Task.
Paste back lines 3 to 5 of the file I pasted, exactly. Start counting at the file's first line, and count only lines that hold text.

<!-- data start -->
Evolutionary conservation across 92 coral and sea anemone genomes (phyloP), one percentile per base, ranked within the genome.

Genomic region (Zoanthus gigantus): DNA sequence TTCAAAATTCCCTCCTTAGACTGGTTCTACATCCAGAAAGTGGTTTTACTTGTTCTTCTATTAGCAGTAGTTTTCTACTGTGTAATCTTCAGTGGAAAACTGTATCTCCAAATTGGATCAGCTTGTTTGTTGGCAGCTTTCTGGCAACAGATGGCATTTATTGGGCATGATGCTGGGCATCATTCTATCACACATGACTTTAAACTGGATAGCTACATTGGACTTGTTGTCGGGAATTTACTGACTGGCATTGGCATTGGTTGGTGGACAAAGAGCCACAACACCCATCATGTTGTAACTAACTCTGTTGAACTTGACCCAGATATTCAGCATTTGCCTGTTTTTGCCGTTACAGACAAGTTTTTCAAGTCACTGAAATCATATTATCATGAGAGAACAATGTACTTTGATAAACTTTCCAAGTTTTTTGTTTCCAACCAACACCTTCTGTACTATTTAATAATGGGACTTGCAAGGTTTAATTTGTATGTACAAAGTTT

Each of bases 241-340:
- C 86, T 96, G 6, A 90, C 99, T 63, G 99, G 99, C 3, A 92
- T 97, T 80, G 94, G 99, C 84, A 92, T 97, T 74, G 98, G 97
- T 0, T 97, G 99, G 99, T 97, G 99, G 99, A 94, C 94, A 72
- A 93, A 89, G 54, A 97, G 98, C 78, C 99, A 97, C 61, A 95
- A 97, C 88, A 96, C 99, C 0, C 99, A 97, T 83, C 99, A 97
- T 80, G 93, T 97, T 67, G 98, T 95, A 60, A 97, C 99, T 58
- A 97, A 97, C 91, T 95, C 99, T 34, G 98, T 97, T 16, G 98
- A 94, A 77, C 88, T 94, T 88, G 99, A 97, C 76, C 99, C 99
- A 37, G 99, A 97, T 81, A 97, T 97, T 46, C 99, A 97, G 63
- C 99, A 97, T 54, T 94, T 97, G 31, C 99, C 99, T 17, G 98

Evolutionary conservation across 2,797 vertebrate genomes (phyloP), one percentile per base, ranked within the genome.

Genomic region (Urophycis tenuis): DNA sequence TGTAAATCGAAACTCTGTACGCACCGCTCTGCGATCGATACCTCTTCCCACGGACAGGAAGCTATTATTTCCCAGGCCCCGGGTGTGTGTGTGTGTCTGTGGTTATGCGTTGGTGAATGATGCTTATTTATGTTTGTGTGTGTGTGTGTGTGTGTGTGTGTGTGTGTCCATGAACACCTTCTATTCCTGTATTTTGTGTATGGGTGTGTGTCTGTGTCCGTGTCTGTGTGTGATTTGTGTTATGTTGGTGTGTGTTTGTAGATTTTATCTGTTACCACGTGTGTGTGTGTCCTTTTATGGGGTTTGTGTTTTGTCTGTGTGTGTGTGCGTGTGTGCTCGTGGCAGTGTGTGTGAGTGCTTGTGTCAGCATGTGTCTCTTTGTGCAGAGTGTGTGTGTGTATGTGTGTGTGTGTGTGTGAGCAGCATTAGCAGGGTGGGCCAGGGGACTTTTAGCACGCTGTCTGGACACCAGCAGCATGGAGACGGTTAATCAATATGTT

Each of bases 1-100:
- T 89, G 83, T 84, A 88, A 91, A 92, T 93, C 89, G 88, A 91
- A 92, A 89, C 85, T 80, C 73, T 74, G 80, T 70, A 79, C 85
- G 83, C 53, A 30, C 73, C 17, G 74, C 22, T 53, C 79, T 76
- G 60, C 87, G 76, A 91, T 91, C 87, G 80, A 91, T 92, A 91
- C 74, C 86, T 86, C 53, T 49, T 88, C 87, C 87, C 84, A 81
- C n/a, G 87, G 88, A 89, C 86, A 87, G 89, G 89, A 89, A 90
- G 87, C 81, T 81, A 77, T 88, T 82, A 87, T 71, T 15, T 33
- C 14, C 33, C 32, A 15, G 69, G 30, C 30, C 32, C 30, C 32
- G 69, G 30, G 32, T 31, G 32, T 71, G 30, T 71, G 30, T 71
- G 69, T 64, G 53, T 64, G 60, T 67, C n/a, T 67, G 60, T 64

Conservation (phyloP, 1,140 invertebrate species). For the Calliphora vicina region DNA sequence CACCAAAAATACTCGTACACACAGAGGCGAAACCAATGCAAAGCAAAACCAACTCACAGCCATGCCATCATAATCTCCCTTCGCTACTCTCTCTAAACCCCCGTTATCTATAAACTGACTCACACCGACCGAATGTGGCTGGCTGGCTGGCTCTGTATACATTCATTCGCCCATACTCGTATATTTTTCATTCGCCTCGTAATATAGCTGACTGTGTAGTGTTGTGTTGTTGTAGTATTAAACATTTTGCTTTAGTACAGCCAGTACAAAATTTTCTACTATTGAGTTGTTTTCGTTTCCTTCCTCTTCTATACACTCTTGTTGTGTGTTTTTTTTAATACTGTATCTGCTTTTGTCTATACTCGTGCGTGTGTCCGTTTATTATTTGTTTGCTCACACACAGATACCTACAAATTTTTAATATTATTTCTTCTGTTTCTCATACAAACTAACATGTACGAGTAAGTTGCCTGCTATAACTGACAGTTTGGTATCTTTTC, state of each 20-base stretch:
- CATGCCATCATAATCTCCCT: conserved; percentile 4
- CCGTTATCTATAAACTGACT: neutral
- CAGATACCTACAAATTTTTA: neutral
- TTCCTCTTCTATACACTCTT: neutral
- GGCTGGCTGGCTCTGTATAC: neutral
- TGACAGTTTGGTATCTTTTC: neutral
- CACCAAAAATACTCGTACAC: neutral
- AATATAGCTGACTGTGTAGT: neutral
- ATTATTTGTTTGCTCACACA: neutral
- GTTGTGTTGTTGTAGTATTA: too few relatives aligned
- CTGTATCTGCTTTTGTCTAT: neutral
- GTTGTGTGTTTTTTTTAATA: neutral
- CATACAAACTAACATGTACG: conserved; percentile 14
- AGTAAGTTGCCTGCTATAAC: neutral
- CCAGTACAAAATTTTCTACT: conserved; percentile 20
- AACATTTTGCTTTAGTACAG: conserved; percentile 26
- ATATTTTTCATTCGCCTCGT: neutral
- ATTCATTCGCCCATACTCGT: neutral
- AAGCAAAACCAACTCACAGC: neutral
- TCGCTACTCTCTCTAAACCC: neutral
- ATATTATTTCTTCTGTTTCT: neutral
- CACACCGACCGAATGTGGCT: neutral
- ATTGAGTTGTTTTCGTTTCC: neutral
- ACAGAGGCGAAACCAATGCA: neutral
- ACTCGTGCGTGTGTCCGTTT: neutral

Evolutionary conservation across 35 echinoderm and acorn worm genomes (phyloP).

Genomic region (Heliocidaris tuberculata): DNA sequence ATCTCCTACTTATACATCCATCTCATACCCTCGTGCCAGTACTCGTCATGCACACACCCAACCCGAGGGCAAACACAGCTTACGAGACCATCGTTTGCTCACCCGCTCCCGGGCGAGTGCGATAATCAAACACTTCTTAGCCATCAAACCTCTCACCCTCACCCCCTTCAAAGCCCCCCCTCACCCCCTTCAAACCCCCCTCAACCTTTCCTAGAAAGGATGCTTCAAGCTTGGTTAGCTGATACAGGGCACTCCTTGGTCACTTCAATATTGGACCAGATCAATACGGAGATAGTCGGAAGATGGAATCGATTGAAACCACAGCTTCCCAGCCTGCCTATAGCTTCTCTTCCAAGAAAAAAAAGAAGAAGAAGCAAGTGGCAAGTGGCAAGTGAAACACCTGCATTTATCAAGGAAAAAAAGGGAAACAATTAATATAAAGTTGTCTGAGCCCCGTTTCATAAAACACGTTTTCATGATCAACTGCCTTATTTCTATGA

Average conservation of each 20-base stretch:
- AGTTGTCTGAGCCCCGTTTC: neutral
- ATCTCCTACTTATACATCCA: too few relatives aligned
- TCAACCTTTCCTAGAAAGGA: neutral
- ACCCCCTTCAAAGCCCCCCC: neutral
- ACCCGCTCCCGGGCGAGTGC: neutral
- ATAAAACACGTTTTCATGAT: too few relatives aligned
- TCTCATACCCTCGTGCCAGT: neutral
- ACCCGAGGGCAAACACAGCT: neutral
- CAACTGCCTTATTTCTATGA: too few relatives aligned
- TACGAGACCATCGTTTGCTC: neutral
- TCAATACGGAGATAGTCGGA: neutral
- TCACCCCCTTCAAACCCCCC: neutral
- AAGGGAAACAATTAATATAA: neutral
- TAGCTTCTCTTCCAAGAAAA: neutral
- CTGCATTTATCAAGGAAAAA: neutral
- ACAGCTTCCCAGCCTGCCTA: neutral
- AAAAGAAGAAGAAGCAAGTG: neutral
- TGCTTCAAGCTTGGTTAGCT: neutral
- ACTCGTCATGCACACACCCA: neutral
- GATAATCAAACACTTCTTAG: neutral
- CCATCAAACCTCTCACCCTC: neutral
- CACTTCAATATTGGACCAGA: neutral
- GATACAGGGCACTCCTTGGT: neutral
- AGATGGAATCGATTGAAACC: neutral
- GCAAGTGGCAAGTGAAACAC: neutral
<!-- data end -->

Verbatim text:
Each of bases 241-340:
- C 86, T 96, G 6, A 90, C 99, T 63, G 99, G 99, C 3, A 92
- T 97, T 80, G 94, G 99, C 84, A 92, T 97, T 74, G 98, G 97